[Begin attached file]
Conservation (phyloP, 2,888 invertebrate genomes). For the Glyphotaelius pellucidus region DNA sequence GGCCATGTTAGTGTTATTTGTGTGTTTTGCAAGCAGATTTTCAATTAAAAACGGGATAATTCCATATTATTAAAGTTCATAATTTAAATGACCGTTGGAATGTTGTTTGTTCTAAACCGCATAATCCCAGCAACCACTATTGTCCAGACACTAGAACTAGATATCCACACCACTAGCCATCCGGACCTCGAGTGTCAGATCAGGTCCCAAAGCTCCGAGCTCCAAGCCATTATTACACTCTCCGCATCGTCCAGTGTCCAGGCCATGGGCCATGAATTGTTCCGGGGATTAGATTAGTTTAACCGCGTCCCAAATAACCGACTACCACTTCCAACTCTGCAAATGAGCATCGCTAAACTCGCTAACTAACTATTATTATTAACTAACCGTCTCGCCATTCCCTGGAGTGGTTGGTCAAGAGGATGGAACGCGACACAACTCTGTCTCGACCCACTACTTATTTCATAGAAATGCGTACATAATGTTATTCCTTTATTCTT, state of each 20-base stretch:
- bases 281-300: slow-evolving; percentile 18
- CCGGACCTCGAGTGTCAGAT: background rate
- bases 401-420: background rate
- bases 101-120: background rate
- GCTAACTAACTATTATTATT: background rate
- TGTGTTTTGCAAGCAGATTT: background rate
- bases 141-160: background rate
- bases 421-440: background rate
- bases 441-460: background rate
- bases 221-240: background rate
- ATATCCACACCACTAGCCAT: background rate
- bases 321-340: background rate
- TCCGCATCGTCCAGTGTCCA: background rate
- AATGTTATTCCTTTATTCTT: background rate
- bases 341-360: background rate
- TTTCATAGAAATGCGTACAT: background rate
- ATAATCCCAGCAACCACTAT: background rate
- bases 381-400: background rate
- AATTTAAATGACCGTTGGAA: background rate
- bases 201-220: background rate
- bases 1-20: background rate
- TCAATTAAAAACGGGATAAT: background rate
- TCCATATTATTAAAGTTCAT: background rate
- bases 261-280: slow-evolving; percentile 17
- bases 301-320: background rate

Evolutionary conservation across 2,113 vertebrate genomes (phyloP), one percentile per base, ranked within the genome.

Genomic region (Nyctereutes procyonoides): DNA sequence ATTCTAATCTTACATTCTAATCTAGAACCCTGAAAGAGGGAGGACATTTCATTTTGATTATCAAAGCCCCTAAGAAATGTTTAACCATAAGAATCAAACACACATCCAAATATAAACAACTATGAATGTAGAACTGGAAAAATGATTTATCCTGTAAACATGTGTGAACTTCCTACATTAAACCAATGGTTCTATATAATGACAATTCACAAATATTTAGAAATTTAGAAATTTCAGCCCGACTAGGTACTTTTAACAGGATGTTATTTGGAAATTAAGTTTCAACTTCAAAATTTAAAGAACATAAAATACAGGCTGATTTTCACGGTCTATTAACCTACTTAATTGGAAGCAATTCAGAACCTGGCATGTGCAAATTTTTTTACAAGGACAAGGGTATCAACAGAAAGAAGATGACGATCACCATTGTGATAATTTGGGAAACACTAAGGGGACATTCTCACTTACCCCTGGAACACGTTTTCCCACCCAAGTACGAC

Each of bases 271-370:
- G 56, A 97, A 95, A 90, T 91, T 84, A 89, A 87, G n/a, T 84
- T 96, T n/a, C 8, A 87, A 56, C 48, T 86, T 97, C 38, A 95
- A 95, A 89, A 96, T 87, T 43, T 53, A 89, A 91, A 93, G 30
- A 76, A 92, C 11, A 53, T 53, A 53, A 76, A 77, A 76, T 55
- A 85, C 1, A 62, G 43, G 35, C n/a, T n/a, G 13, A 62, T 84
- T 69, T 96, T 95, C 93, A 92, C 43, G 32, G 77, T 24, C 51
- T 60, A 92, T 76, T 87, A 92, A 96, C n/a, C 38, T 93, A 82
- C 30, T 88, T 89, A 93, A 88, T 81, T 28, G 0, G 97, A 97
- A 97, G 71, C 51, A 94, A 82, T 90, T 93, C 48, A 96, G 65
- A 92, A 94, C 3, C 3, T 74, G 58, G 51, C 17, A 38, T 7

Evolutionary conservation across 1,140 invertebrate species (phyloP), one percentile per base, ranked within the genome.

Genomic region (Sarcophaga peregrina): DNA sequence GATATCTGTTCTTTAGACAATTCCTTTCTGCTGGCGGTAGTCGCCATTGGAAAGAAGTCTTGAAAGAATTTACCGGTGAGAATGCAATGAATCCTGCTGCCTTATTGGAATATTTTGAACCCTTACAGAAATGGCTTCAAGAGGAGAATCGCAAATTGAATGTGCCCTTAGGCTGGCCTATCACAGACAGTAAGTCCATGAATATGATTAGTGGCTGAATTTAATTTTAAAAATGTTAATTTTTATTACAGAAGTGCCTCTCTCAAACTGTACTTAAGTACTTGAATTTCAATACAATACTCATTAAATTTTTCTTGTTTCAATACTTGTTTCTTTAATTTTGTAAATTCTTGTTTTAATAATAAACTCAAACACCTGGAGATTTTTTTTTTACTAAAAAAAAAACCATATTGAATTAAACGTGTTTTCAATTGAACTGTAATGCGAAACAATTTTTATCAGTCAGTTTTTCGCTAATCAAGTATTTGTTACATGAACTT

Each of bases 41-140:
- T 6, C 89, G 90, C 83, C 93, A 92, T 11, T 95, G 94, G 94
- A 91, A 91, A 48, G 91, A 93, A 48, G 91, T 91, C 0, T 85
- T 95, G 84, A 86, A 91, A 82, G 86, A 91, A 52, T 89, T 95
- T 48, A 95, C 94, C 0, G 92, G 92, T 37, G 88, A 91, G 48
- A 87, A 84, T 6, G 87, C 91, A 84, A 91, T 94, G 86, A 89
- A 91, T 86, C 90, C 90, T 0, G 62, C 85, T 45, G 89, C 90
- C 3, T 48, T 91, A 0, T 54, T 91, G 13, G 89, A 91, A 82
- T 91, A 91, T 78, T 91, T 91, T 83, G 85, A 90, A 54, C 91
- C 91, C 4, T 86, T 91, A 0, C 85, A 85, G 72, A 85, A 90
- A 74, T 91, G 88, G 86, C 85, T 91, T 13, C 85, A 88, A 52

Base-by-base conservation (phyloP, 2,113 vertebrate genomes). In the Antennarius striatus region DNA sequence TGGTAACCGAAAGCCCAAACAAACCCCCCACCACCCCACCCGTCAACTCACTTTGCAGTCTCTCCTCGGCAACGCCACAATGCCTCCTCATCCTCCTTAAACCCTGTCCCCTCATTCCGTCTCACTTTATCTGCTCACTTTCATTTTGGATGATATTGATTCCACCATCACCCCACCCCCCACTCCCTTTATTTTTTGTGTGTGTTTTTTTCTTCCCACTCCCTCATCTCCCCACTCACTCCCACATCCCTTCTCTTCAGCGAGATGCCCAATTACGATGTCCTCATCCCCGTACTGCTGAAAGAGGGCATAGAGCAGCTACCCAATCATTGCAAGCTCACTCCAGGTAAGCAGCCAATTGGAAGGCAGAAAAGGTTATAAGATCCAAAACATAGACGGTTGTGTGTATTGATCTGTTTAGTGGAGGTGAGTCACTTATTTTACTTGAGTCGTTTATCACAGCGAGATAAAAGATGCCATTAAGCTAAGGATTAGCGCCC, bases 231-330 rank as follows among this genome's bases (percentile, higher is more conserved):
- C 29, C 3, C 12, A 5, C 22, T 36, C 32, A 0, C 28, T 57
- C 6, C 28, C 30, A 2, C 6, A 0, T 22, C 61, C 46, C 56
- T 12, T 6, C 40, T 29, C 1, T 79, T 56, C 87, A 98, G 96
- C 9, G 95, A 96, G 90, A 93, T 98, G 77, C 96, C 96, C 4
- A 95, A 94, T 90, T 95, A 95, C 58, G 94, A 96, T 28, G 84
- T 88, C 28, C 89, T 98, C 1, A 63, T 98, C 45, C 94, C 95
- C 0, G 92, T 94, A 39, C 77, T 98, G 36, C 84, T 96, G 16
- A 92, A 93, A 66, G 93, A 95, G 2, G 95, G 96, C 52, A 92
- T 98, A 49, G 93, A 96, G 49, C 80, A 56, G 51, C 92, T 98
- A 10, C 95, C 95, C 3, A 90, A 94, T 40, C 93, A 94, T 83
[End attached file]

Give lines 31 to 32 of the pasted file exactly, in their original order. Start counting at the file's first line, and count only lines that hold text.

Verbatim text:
- T 96, T n/a, C 8, A 87, A 56, C 48, T 86, T 97, C 38, A 95
- A 95, A 89, A 96, T 87, T 43, T 53, A 89, A 91, A 93, G 30